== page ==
A child with a broken arm might need occupational therapy, but that's not what happened to 4-year-old Bella. As a baby, her parents noticed she wasn't developing normally.
"She could not crawl, she could not stand, she could not cruise. She was mostly on the floor," said Andres Castano, Bella's father.
Doctors discovered Bella suffered a stroke-like event in utero.
"In the first trimester of gestation something went wrong with her brain and she was injured," said Andres.
Bella's left side was weak. At age 3 she started constrained induced therapy. It involves putting her "good" arm in a cast 24 hours a day for three weeks straight. The goal is to rewire the brain.
"The ability of the brain to make changes is amazing," said pediatric occupational therapist Carrie West. "You take that other side, that stronger side, out of that equation and they're going to start teaching the brain how to use the weaker side."
Research into this therapy started with adult stroke patients. At the Glendale Adventist Play to Learn Center, therapist Carrie West say she's seen significant improvement in many kids with one-sided weakness due to cerebral palsy and other causes . She credits the program's success not just to the cast, but to the continued therapy parents are taught to do at home.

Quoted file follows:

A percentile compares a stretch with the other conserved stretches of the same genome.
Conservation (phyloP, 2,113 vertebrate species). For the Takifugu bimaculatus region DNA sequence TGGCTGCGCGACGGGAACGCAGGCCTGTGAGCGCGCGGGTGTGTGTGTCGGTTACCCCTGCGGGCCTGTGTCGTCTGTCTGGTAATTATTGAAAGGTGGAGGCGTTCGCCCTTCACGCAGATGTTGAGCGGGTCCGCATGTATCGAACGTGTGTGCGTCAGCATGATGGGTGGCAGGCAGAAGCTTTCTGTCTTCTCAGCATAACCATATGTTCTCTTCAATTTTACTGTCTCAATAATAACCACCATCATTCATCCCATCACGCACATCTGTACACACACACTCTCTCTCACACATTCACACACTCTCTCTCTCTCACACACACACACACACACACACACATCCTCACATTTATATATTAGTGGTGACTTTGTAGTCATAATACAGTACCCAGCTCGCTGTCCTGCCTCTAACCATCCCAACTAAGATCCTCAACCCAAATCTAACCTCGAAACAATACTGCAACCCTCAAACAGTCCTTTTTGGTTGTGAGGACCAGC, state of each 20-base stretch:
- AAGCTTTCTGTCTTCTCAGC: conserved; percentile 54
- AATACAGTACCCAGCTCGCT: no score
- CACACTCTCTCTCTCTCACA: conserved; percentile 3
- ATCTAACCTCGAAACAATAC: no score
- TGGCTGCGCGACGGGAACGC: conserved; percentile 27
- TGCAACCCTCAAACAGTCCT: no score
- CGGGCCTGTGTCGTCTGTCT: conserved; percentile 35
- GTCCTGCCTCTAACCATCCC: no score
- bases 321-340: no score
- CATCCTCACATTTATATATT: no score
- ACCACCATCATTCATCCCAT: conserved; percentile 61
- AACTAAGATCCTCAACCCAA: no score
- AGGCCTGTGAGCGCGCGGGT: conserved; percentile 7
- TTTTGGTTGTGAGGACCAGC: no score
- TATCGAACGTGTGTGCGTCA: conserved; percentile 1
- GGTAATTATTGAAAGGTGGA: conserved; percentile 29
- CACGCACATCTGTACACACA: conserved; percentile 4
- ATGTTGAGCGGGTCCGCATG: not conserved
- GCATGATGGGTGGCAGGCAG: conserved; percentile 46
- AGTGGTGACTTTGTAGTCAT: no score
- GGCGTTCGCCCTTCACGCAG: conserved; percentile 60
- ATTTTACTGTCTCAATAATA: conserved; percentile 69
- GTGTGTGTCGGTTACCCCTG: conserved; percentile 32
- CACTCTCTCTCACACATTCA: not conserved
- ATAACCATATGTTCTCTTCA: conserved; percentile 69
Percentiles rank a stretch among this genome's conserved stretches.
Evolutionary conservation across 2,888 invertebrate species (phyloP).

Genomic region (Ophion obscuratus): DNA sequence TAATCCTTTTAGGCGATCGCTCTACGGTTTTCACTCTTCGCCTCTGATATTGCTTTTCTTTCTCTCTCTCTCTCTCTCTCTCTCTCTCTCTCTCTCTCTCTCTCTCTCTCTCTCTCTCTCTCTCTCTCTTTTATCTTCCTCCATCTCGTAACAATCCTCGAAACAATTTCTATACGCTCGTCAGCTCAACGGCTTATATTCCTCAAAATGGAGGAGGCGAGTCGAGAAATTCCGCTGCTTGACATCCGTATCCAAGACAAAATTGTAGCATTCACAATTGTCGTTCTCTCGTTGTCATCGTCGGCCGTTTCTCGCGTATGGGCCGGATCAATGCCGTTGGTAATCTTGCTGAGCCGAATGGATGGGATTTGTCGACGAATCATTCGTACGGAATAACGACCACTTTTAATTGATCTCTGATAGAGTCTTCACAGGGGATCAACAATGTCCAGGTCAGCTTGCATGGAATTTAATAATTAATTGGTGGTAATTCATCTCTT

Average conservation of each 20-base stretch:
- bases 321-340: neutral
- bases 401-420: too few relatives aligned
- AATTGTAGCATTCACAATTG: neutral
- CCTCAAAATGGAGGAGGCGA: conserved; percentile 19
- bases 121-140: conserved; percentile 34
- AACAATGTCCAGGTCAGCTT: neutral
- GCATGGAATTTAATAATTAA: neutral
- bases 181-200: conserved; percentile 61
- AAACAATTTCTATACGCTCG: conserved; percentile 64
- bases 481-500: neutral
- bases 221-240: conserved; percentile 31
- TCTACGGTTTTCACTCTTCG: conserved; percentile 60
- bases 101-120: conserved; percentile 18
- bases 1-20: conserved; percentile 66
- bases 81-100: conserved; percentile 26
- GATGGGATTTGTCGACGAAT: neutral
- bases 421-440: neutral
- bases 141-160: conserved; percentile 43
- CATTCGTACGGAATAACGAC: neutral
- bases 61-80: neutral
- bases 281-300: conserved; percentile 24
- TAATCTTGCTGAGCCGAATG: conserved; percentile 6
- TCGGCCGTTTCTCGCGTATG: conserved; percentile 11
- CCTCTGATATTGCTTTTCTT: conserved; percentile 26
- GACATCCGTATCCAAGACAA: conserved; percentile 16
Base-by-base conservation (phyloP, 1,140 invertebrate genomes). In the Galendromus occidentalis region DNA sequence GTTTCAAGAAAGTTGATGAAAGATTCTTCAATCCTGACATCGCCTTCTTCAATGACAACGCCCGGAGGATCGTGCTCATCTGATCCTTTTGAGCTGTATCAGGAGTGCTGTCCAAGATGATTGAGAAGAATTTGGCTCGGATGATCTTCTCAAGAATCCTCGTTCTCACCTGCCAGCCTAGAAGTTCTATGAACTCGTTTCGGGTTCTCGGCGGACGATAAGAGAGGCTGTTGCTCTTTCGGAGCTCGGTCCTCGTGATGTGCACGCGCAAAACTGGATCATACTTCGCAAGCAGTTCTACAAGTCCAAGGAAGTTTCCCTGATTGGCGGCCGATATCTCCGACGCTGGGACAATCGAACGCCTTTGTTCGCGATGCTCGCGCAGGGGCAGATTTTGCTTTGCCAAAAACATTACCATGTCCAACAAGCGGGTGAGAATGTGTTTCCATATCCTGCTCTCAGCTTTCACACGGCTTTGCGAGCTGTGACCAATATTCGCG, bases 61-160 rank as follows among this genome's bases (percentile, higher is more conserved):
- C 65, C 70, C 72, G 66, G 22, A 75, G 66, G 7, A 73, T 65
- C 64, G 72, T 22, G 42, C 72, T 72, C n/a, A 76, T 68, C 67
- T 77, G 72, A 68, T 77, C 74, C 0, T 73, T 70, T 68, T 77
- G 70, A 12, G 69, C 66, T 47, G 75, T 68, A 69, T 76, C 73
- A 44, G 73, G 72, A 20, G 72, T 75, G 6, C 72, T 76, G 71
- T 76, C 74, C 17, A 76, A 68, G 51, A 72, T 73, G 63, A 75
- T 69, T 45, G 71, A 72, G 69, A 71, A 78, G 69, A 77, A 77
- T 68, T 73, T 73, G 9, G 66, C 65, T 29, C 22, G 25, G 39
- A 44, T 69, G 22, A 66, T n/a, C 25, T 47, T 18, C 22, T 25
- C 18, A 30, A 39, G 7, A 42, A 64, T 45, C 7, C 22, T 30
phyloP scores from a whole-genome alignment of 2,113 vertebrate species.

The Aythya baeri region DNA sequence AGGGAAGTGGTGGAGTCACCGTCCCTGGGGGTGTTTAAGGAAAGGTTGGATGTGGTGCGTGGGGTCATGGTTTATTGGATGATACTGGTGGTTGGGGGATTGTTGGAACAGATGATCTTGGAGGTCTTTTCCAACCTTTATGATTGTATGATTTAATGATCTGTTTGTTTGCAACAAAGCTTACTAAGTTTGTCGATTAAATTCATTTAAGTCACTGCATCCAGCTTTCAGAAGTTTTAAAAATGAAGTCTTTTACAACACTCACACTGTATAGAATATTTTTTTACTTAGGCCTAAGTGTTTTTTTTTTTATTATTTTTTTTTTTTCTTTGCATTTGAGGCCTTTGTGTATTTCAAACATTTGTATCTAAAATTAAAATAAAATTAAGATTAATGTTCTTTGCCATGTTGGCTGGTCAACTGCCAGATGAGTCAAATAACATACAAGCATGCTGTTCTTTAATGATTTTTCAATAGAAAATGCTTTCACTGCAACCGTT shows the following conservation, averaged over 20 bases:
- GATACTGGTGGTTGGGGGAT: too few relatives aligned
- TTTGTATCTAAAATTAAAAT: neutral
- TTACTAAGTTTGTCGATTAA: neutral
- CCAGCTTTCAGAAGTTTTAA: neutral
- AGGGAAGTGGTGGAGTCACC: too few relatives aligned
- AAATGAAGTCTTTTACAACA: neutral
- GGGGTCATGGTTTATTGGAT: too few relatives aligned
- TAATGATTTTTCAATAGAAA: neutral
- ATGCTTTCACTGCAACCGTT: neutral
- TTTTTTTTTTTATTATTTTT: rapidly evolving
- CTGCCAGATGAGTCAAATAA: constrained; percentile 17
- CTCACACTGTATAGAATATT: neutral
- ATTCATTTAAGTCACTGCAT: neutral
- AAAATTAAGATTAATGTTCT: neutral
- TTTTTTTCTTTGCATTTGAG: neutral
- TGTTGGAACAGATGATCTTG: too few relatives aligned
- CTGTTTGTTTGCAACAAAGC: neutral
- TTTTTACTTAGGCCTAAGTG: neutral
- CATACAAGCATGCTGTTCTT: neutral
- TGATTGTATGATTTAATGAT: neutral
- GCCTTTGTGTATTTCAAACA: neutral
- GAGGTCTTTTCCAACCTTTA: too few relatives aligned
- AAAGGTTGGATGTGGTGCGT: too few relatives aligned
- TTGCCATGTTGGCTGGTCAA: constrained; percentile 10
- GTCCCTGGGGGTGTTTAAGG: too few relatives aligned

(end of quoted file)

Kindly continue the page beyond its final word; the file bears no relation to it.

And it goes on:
Learning how to crawl symmetrically was a big deal for Bella, and since her parents have built her a therapeutic playground at home complete with monkey bars, she has ample opportunity to keep working on her left side.
"To put up monkey bars and ladders and therapy mats and all of that so that she can do a whole lot of gross motor skills, strengthening skills, in their own home definitely benefits Bella," said West.
Today Bella can navigate monkey bars, run, swim and pick up and sort multiple tiny items. Her parents say everything they learned with cast therapy helped her get here.
"She will go into kindergarten completely normal," said Andres.
The Glendale Adventist Play to Learn Center is one of the few facilities that offer constrained induced movement therapy for children.
The three-week program runs about $8,000. Since it's so new, insurance coverage is spotty.